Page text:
~~Written by Walter J. Burghardt (from The Angelus, Newsletter of Church of the Incarnation [Episcopal])


 

Trust March 9, 2009

 

Monday, March 9, 2009

Trust

 

When we have solved the problem of homelessness in Dallas, we will know it.  We will not need to ticket, arrest and harass homeless people for being on the streets of our town in order to get them out of sight.  They won’t need to be on the street, because they will have access to housing, social programs, and jobs which pay a living wage.  

 

Our programs serving the homeless will not be averse to criticism, because they will be good, fair, evenhanded and effective.  They will work, and, if they do not work, we will listen to those who ‘know how to,’ and we will change them. Therefore, they will be funded.  

 

Take the example of the Stewpot.  When the Stewpot puts out an appeal, people generously respond.  Why?  Because this is an organization which has credibility, viability, integrity and staying power.  Rules are rules, and the homeless clients they serve know this;  the rules are for everyone, and they don’t change every day.  A client may or may not believe that a rule is fair; nonetheless, trust is built with the organization because those living in the perilous and shifting sands that street life offers know what to expect at the Stewpot, day in and day out.  Donors have the confidence that their donations, in-kind and monetary, will be directed efficiently to the targeted population.  There is a strong, trusted, and experienced leader at the Stewpot [Rev. Bruce Buchanan], and there is accountability among the staff to him.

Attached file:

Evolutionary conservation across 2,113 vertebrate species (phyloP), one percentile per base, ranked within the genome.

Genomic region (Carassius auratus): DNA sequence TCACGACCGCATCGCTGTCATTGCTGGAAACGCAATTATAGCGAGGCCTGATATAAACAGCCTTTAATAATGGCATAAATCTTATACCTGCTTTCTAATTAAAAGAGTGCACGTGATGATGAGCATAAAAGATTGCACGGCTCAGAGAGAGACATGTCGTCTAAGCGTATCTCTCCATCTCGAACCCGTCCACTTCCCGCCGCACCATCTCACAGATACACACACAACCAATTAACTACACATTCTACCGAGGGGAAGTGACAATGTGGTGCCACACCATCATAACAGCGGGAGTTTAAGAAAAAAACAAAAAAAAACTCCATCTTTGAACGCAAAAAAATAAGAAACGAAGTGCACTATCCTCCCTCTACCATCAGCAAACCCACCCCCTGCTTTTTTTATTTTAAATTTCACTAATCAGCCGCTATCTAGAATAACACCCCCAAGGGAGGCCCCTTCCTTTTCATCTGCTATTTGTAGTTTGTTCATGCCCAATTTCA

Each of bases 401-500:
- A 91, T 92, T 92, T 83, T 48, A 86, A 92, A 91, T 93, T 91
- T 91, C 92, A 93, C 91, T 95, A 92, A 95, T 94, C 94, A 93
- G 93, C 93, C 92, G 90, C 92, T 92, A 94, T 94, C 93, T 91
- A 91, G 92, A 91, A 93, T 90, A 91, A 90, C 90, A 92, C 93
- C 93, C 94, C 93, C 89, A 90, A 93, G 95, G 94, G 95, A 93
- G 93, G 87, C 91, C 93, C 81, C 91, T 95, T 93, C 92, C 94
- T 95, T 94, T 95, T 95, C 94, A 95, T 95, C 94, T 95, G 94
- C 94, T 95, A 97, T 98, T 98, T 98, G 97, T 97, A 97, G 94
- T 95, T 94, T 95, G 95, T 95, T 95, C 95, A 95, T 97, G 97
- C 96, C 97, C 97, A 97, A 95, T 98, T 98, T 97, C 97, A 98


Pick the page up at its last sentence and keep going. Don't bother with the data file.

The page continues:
Clarity.  Consistency.  Transparency.

 

Here is a conversation I had with an intelligent and well-educated ‘chronically homeless’ individual recently in response to my question, “Do you use the [homeless assistance center and shelter system]?”

 

“I tried it for a while, but I gave up.  If I want craziness, I can get it out here [on the street].  I don’t have to go there to get it.  They want me to give up whatever drugs I might want to use, but then they want to put me on their [prescription] drugs in order to sedate me into being a person who can fit into their way of doing things and be compliant.”

 

I am not an advocate of ‘recreational’ drugs — don’t use them or champion their legalization.  I think they are almost wholly destructive.  But this point of view makes sense from a certain perspective.

 

What is the element that is missing between this homeless individual and the organizations built to facilitate her or his getting off the street?  Trust.  I’m not sure I would trust the system much either if I were in his or her position, and I understand the viewpoint even from the privileged perspective of being a property owner and a taxpayer [although, as we are seeing, even these privileges are quite tenuous in uncertain times.]